Table of Contents

Volume 508 Number 7497 pp432-560

24 April 2014

About the cover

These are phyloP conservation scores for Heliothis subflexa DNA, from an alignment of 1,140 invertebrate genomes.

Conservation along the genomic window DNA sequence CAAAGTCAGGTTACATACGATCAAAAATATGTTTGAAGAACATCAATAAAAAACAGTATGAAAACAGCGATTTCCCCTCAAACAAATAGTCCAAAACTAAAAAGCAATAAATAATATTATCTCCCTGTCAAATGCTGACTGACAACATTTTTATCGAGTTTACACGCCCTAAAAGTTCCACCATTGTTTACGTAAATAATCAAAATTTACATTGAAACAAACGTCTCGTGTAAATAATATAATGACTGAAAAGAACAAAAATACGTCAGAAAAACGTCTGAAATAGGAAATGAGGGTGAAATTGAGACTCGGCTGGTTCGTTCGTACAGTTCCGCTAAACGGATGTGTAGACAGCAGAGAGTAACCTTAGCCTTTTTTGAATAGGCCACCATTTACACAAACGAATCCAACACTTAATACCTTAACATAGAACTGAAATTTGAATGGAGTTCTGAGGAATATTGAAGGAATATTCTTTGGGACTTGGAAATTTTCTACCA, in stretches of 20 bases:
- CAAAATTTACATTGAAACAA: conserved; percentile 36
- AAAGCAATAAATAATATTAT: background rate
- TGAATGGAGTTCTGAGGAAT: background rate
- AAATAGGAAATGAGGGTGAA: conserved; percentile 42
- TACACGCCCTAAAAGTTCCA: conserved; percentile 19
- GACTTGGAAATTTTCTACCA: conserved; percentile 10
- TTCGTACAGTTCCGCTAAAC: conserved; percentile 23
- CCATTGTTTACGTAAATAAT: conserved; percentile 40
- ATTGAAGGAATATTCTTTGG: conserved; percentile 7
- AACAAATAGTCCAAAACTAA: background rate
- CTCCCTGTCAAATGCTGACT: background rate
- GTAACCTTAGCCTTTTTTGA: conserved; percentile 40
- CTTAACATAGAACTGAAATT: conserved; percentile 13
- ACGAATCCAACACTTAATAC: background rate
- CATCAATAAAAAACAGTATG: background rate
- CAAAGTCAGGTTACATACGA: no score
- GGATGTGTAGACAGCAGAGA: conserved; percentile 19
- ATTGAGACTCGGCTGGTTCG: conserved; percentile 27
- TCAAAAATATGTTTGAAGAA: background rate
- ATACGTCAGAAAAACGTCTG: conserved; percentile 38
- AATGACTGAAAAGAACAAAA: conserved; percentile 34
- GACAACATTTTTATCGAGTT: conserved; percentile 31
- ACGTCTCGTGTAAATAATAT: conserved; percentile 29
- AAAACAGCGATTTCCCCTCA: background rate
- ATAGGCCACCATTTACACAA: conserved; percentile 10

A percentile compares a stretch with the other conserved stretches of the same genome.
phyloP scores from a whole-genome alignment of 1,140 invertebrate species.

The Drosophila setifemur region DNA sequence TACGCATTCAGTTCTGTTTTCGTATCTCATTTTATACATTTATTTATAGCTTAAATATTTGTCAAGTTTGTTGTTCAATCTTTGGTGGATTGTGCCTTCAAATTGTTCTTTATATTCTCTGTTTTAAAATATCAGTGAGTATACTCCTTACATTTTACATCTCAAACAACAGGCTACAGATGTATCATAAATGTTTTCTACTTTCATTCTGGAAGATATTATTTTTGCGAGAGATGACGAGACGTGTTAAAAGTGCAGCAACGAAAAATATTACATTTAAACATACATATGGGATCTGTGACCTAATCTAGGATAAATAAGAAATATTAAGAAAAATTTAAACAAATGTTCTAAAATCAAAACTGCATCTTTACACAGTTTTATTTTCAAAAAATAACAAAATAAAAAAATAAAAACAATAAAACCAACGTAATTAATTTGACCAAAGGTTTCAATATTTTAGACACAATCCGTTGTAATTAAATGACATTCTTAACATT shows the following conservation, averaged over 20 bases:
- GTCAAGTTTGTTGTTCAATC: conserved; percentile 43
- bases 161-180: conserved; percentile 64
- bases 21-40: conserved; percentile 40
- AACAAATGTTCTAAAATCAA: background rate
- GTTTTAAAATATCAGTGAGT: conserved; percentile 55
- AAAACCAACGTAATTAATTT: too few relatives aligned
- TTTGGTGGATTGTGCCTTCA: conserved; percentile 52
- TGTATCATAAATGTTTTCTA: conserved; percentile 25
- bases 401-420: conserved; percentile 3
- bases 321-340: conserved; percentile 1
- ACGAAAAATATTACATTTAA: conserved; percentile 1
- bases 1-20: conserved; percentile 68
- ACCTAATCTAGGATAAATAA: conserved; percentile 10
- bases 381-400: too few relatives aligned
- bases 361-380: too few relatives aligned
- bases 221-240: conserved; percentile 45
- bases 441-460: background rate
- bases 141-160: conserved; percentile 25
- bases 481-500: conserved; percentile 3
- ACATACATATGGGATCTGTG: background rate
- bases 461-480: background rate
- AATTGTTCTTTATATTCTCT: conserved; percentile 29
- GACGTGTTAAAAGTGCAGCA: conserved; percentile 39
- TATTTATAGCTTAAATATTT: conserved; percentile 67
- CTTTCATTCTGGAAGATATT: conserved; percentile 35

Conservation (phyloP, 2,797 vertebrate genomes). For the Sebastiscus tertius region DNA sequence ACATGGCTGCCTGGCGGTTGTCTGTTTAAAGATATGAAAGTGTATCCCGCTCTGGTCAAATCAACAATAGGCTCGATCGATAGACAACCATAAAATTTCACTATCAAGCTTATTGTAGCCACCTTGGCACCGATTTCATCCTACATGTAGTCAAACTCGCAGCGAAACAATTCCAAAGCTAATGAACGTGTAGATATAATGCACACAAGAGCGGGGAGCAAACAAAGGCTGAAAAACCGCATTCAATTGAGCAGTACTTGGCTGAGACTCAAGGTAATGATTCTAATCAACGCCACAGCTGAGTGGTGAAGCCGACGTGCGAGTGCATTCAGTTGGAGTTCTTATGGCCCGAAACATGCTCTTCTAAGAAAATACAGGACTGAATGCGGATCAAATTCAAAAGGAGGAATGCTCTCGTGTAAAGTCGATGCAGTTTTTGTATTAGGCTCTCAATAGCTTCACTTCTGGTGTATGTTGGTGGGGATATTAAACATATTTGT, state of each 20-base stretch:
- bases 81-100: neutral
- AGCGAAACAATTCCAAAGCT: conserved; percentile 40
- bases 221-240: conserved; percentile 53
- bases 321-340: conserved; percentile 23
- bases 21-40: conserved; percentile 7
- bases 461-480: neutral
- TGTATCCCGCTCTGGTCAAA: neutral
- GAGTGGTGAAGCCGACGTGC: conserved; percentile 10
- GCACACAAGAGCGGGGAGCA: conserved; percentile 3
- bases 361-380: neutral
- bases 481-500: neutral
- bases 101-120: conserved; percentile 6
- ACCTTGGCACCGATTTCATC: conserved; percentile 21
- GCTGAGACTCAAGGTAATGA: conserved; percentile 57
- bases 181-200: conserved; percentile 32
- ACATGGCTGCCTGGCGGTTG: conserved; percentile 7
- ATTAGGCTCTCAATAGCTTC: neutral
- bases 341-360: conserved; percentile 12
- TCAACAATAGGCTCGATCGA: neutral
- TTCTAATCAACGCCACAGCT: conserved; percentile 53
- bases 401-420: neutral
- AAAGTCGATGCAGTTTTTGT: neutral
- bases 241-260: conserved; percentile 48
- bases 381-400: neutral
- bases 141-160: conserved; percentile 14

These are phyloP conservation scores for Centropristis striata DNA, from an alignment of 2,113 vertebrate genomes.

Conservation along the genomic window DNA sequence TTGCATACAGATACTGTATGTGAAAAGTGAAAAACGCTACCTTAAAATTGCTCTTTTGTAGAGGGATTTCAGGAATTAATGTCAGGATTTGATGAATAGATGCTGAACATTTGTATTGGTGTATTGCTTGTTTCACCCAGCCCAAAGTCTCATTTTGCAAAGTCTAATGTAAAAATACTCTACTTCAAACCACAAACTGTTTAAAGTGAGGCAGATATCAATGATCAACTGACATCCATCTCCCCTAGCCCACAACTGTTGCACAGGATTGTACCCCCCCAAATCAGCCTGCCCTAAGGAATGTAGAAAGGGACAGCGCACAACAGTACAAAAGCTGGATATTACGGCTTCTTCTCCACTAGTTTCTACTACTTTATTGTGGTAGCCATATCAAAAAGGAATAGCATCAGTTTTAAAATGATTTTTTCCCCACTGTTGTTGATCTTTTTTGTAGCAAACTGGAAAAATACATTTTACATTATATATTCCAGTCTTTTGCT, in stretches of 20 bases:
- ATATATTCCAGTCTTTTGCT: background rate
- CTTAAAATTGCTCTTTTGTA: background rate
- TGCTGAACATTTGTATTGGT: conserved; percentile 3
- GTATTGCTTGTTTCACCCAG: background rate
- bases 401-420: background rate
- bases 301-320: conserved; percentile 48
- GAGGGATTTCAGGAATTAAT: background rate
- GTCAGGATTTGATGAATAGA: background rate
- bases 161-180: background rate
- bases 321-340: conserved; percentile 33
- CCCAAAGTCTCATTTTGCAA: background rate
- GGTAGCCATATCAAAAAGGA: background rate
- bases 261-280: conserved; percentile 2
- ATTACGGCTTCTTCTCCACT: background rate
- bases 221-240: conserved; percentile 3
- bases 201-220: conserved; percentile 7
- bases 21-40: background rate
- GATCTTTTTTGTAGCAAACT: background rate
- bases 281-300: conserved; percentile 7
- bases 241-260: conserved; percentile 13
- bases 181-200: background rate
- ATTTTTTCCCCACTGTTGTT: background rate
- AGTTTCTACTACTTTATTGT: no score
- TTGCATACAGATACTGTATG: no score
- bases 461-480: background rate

Mammalian Y chromosomes, known for their roles in sex determination and male fertility, often contain repetitive sequences that make them harder to assemble than the rest of the genome. To counter this problem Henrik Kaessmann and colleagues have developed a new transcript assembly approach based on male-specific RNA/genomic sequencing data to explore Y evolution across 15 species representing all major mammalian lineages. They find evidence for two independent sex chromosome originations in mammals and one in birds. Their analysis of the Y/W gene repertoires suggests that although some genes evolved novel functions in sex determination/spermatogenesis as a result of temporal/spatial expression changes, most Y genes probably persisted, at least initially, as a result of dosage constraints. In a parallel study, Daniel Bellott and colleagues reconstructed the evolution of the Y chromosome, using a comprehensive comparative analysis of the genomic sequence of X–Y gene pairs from seven placental mammals and one marsupial. They conclude that evolution streamlined the gene content of the human Y chromosome through selection to maintain the ancestral dosage of homologous X–Y gene pairs that regulate gene expression throughout the body. They propose that these genes make the Y chromosome essential for male viability and contribute to differences between the sexes in health and disease. Cover: Daren Newman

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